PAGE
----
There is rarely a day when some type of news, statute, or technology regarding DWI law is not front and center in the public eye. The history and evolution of drunk driving technology offer an interesting backdrop to explain salient issues and emerging technology.
Londoner George Smith has the dubious distinction of receiving the very first DWI on 10 September 1897 when he crashed his vehicle into the side of a building. Since then, a growing awareness of the dangers of drunk driving led to stricter legislation and innovative technology designed to identify and apprehend individuals who pose a threat to others by driving while intoxicated.
With increasingly sophisticated technology from alcohol-sensing flashlights and skin patches, to ignition interlock devices, to newer vehicles with built-in alcohol sensors which prevent an intoxicated driver from even starting his/her vehicle, one has to wonder how driving under the influence was handled in the early days.
According to New York University Professor Barron Lerner, who also penned One for the Road: Drunk Driving Since 1900, early police officers relied on roadside sobriety tests somewhat similar to those contemporary officers use: walking in a straight line, standing on one foot, touching one’s nose with one’s fingertips, and—quite humorously—having the driver repeat “Methodist Episcopal” quickly three times. The biggest problem with these types of tests was that defendants would accuse the police of lying and, “No, Your Honor, I was not drunk.”
The Evolution of the Breathalyzer
In the late 1700’s, J. J. Plenc proposed that poisons—including alcohol—can be chemically identified. During the early part of the 20th century, Swedish physiologist Erik Widmark extended Plenc’s hypothesis and identified a link between blood alcohol content and drunkenness. Widmark developed a sobriety test that relied on a fingertip blood sample; however, his method was not well received.
In the 1930’s—at the end of Prohibition—Indiana University scientist Dr. Rolla Harger invented the Drunk-o-meter: a precursor to the modern breathalyzer but much bigger and unwieldy. The person being tested would blow into a balloon, and the air in the balloon would be released into a chemical solution that would change color if it detected any alcohol. The greater the color change, the higher the level of alcohol in one’s system. The device would produce an estimate of the subject’s blood alcohol content. Whereas the Drunk-o-meter became available for police officers by 1937, its size and bulk—almost as large as a small suitcase—limited its widespread application.
In 1954, Indiana University’s Chairman of the Department of Police Administration Robert Borkenstein invented the Breathalyzer, a more portable method of measuring blood alcohol content than the Drunk-o-meter. Breathalyzers do not actually measure blood alcohol content because the latter requires analysis of an actual blood sample. Instead, breath analyzers estimate one’s blood alcohol content by measuring the amount and concentration of alcohol in a person’s breath.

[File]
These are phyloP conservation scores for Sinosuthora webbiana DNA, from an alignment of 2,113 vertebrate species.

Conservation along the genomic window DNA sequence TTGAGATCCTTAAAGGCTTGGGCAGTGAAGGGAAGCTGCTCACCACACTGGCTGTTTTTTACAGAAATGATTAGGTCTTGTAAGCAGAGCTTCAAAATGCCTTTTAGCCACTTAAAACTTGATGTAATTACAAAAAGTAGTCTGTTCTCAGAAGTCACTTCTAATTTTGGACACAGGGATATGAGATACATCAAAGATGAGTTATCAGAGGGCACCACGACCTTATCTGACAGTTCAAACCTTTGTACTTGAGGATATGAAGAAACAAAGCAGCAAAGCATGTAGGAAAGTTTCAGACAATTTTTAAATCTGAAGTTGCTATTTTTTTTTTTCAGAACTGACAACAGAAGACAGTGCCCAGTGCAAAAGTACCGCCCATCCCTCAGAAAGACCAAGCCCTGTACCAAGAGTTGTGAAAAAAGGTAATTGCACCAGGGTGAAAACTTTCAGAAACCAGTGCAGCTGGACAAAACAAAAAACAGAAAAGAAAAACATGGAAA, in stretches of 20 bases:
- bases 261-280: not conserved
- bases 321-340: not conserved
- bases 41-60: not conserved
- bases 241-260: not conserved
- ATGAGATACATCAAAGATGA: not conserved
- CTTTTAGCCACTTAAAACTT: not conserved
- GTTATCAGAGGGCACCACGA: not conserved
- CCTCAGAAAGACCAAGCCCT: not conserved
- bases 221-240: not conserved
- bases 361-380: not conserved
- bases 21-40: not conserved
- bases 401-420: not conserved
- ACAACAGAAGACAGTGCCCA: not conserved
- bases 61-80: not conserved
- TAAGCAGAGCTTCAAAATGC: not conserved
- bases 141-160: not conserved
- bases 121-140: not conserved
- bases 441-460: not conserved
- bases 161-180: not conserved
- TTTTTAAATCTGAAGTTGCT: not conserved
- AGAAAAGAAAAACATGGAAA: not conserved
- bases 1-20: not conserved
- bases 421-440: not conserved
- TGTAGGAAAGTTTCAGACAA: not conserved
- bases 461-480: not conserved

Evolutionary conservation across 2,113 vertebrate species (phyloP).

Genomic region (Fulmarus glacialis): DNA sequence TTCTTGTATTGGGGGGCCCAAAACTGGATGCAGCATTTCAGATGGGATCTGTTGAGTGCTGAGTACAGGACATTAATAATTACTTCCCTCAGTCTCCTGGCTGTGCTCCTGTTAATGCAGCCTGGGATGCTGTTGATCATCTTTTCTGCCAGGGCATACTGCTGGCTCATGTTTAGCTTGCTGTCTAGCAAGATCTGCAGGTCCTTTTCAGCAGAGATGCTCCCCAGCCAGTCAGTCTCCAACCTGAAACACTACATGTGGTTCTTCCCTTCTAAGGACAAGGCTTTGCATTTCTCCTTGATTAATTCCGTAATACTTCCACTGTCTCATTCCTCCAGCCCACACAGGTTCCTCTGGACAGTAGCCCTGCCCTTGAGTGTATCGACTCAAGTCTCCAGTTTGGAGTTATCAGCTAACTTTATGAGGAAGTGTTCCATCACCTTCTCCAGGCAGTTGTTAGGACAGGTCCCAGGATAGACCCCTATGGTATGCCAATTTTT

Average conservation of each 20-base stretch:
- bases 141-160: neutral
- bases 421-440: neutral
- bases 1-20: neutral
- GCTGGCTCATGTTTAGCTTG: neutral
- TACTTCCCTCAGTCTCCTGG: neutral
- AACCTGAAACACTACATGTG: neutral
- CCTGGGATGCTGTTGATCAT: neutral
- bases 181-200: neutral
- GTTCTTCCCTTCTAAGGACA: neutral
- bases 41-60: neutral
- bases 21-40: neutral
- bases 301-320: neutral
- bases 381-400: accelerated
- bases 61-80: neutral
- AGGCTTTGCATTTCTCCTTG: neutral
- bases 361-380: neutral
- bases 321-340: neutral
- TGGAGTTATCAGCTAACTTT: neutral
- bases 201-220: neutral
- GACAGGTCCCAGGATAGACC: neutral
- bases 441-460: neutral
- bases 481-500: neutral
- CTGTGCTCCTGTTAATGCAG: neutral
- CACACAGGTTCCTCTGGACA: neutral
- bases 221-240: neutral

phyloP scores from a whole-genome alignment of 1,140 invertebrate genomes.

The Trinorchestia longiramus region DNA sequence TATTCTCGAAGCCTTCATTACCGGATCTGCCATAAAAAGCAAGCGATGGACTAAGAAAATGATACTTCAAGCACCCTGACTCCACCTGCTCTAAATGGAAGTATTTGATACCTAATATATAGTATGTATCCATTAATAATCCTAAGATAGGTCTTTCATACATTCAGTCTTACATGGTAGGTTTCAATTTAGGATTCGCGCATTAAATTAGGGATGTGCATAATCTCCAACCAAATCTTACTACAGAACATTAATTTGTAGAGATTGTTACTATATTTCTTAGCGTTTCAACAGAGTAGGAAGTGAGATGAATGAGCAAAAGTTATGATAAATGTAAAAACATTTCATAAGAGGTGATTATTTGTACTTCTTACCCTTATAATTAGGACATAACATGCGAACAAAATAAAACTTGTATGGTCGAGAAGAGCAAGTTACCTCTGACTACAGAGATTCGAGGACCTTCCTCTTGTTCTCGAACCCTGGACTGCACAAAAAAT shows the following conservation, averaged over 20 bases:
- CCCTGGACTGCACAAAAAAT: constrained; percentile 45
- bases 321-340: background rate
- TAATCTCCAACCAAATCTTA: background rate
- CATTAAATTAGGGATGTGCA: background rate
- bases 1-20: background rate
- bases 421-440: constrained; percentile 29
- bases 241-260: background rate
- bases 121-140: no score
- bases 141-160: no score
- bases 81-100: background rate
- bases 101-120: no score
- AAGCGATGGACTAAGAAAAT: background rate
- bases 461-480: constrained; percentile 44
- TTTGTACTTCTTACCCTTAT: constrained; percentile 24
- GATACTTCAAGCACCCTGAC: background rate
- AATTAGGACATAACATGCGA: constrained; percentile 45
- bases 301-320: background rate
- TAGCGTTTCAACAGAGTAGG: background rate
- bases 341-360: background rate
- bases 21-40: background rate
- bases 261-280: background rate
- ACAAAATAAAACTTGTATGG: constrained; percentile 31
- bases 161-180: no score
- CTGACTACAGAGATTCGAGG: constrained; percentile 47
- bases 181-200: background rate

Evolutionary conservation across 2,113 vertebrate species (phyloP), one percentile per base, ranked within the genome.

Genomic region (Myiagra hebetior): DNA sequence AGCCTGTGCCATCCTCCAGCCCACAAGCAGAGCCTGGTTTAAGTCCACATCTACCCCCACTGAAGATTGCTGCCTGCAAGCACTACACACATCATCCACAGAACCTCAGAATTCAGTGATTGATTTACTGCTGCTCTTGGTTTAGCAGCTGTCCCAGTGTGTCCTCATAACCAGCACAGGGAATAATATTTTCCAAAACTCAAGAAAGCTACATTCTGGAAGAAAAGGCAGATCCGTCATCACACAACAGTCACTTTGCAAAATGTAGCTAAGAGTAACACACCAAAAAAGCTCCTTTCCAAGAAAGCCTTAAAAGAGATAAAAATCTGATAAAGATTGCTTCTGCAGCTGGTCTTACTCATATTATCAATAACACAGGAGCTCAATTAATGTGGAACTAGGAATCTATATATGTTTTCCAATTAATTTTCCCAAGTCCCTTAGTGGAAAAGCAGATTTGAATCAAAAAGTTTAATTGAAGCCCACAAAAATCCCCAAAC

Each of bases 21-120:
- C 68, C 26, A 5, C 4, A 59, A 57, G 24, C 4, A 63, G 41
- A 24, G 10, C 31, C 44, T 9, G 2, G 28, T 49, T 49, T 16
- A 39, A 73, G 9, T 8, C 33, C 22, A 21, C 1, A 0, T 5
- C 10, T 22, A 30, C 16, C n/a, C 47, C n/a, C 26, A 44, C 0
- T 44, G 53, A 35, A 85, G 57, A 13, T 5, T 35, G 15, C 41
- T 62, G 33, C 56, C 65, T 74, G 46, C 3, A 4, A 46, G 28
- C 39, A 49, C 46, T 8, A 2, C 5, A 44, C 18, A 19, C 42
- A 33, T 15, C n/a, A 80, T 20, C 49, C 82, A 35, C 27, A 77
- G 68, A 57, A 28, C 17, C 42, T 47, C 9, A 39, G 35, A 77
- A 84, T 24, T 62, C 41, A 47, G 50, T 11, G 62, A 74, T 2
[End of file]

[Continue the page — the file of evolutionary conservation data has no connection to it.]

Today, breath analyzers use one of three technologies: infrared spectrophotometer technology used in evidentiary machines; electrochemical fuel cell-based, handheld devices such as the preliminary breath test (PBT) or preliminary alcohol screening (PAS), used by roadside police officers; and semiconductor oxide-based testers, used primarily for personal and non-law enforcement, professional testing applications and, of the three, the least expensive and reliable.
Of particular importance was the Breathalyzer’s far-reaching influence on the law. According to New York University’s Center for Research in Crime and Justice Director James B. Jacobs—and author of Drunk Driving: An American Dilemma—the breathalyzer led to “per se” laws in which an individual’s blood alcohol content formed the basis for determining if s/he was drunk—instead of simply his/her actions.
Drunk Driving Laws Get Serious
During the 1980’s, the consensus that drunk driving was, indeed, a serious offense emerged. Advocacy groups like Remove Intoxicated Drivers (RID) and Mothers Against Drunk Driving (MADD)—as well as victims’ families—increased awareness of the dangers and tragedies drunk driving creates. This advocacy produced significant results. Since then, drunk driving fatalities have been steadily decreasing. In fact, the National Institute of Health (NIH) reports 50 percent fewer alcohol-related fatalities since 1980, especially in the 16-20 year-old group; however, the problem of drunk driving continues.
As mentioned, after fledgling devices like the Drunk-o-meter and the Breathalyzer in all of its incarnations, emerging technology continues to take up arms in the fight against drunk driving. From alcohol-sensing tattoos, to vehicle interiors with alcohol-detecting sensors, to ignition interlock devices, to whole vehicles equipped with anti-drunk driving technology, who knows what the future will bring? Drunk driving may not even be an issue in the next 100 years. One can only hope.